A year later, Dayton housing project moves forward


Renderings of new apartments in Dayton. CONTRIBUTED


A local developer has received city approval for a new apartment project in the Grafton Hill neighborhood after nearly a year of work, a previous denial and considerable back-and-forth with neighbors and the city’s planning staff and board members.

Dayton commissioners approved a planned development and rezoning request that paves the way for 56 new apartments located along the 600 block of West Grand Avenue, in buildings that were once used as an illegal hotel.

Developer David Lemberg, president of Rebuilding Ohio, said obtaining approval was a long and difficult process, but persistence paid off and his housing project will benefit generations to come.

“I was never going to quit on this project,” he said. “It’s something that just has so much potential, not just for project itself, but also for the whole surrounding neighborhood.”

Rendering of new apartments in Grafton Hill. CONTRIBUTED

But Lemberg said it shouldn’t have taken a year to get to this point.

He said some neighbors weren’t going to be satisfied with his plans no matter how much he tried to address their concerns. He said many developers could not have waited as long as he did to move the project forward.

The Dayton City Commission recently approved a zoning change and planned development for multiple properties, including two vacant apartment buildings at 633 and 645 W. Grand Ave.

The buildings have been vacant for years, after they were shut down for operating as an illegal hotel/motel.

Lemberg said he plans to spend more than $1 million improving the properties with new security cameras, fencing, green space, common areas, parking, amenities and an outdoor grilling area.

A rendering of grilling area in new apartment development. CONTRIBUTED

The current apartments will be gutted and reconfigured and will receive new cabinets, bathtubs, vinyl flooring, stainless steel appliances and wall-mounted vanities, he said.

The development will offer a mix of one-, two- and three bedroom units.

Demo work has started at the site, and landscaping is getting underway, but the final site plan still requires Dayton Plan Board approval, Lemberg said.

Lemberg submitted his original planned development request in November 2019.

Months later, the Plan Board rejected the request after hearing from opponents who live in the neighborhood.

Board members agreed with criticism that said the project had too many unanswered questions and unresolved issues.

Lemberg revised and re-submitted his plans after acquiring nearby properties, which will allow for additional parking and other site improvements.

Rendering of interior of planned new apartments. CONTRIBUTED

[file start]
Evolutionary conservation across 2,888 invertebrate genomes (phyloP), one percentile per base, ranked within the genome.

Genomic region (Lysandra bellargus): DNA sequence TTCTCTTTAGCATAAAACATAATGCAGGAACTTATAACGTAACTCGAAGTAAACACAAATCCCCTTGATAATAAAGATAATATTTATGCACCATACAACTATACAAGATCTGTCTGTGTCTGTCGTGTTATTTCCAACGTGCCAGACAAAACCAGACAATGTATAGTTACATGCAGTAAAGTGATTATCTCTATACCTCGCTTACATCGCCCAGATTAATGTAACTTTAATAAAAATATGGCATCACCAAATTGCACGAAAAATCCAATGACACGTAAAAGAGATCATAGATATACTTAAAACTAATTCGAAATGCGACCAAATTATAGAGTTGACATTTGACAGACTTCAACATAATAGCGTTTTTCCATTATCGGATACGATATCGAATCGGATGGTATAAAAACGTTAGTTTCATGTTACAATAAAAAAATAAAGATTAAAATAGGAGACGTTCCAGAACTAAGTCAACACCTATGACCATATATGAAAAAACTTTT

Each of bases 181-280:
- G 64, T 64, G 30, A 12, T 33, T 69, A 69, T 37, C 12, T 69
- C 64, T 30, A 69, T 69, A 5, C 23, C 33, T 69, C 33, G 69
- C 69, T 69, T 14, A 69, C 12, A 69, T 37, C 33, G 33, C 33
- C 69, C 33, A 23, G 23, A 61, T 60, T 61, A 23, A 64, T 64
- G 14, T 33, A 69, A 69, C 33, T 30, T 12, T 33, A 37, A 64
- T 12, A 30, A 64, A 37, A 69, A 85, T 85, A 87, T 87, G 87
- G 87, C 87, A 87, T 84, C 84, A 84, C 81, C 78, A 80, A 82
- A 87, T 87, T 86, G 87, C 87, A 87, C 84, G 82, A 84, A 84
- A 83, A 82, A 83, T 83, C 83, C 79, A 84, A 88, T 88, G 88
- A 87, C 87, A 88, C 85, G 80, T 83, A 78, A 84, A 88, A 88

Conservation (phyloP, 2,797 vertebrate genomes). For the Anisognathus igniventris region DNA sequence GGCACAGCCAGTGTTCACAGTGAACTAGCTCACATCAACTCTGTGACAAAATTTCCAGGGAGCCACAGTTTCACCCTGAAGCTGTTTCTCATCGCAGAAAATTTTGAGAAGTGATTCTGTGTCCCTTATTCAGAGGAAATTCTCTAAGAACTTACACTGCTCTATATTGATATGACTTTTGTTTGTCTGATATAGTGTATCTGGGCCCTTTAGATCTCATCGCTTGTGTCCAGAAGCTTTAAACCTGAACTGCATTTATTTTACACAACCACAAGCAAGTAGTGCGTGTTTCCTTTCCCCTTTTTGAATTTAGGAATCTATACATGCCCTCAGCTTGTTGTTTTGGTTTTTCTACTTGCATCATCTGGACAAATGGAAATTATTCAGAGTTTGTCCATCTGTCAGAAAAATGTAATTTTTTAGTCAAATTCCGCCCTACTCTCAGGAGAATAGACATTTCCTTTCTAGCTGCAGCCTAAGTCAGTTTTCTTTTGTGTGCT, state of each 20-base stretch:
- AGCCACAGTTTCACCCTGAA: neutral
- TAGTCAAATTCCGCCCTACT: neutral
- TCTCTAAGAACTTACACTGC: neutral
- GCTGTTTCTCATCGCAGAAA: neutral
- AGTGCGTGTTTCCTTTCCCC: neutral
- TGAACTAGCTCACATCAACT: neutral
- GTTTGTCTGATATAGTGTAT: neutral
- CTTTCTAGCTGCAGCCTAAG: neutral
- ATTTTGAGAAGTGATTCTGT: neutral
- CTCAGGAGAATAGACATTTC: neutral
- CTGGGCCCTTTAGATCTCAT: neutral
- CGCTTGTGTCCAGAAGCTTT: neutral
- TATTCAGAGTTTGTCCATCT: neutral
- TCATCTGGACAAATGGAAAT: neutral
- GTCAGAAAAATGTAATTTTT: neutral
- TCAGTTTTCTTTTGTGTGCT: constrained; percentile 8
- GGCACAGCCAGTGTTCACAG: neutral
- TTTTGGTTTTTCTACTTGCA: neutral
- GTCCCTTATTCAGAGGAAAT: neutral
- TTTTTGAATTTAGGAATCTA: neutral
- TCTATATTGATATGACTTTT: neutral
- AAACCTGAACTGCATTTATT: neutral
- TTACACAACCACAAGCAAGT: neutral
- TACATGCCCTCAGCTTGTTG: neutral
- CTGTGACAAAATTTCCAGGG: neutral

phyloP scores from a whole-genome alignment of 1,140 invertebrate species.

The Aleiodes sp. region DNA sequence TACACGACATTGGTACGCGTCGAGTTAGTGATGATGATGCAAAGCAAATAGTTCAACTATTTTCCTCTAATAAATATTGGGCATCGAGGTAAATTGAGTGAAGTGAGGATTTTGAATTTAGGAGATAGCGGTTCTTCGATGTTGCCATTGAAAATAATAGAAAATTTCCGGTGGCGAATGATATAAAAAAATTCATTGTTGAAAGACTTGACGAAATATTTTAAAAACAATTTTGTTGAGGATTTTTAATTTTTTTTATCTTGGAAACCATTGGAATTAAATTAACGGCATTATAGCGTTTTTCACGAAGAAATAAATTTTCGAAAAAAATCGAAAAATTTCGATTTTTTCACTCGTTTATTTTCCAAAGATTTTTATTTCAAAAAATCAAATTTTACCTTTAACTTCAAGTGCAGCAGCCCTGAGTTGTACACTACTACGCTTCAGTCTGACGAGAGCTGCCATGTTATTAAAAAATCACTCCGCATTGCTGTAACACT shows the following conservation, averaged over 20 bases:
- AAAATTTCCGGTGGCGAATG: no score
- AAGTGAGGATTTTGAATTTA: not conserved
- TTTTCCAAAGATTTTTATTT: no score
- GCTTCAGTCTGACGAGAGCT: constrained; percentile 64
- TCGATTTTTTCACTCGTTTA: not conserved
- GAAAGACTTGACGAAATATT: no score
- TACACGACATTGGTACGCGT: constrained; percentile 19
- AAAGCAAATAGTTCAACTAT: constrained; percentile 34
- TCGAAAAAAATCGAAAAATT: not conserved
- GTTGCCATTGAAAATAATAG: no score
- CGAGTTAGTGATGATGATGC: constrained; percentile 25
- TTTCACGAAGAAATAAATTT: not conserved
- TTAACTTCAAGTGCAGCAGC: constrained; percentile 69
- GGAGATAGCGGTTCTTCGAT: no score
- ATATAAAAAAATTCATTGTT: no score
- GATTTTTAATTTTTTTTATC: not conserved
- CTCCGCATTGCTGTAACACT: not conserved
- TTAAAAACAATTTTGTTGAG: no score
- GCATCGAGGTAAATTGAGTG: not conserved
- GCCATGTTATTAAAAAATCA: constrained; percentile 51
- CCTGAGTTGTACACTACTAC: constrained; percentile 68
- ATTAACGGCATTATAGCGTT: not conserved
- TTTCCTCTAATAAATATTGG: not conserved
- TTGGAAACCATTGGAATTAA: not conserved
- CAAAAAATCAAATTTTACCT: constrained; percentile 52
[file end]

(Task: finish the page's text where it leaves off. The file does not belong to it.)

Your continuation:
Lemberg’s project narrowly avoided a second rejection by the Plan Board. But after further discussion and requiring the final plan to return for review, members voted unanimously to recommend approval.

Opponents said they think the developer cannot deliver on his promises and won’t be able to keep the property up to code.

Some neighbors, neighborhood association leaders and Plan Board members said the buildings are obsolete and feel the housing density and parking situation is inappropriate for the area.

But other neighbors say the project is a welcome addition.

Loren Nelson, who lives next door on Grand Avenue, said the large, empty apartment structures are a blight on the neighborhood and invite criminal and nuisance activities.

Nelson spoke highly of Lemberg and his vision for the site. Some Plan Board members said Dayton has many vacant buildings that need to be reused, and this plan accomplishes that.

Rendering of inside of new Grafton Hill apartments. CONTRIBUTED

Lemberg said he hopes critics of the project will be won over when it’s finished. He said construction could take three to six months.

Lemberg said his project is the highest and best use of these “beautiful” buildings.

The nearby Grandview Hospital needs more housing for its staff, and the neighborhood needs more high-quality apartments, he said.

But Lemberg said he thinks it is unfair that some people wanted to hold him accountable for the mistakes of a previous owner.

He also said some neighbors were never really interested in being partners to help improve his plans.

Instead, they would prefer the buildings be torn down and turned into an empty grass field, he said.

Some real estate developers aren’t looking for properties in places like Grafton Hill because the process is too long and cumbersome, making it risky or not worth their time, he said.

“When looking at projects, it’s definitely something you need to take into account,” he said. “What is the neighborhood like? Are they welcoming to developers, or are they anti-development?”

A rendering of the bathrooms of the new Grafton Hill apartments. CONTRIBUTED

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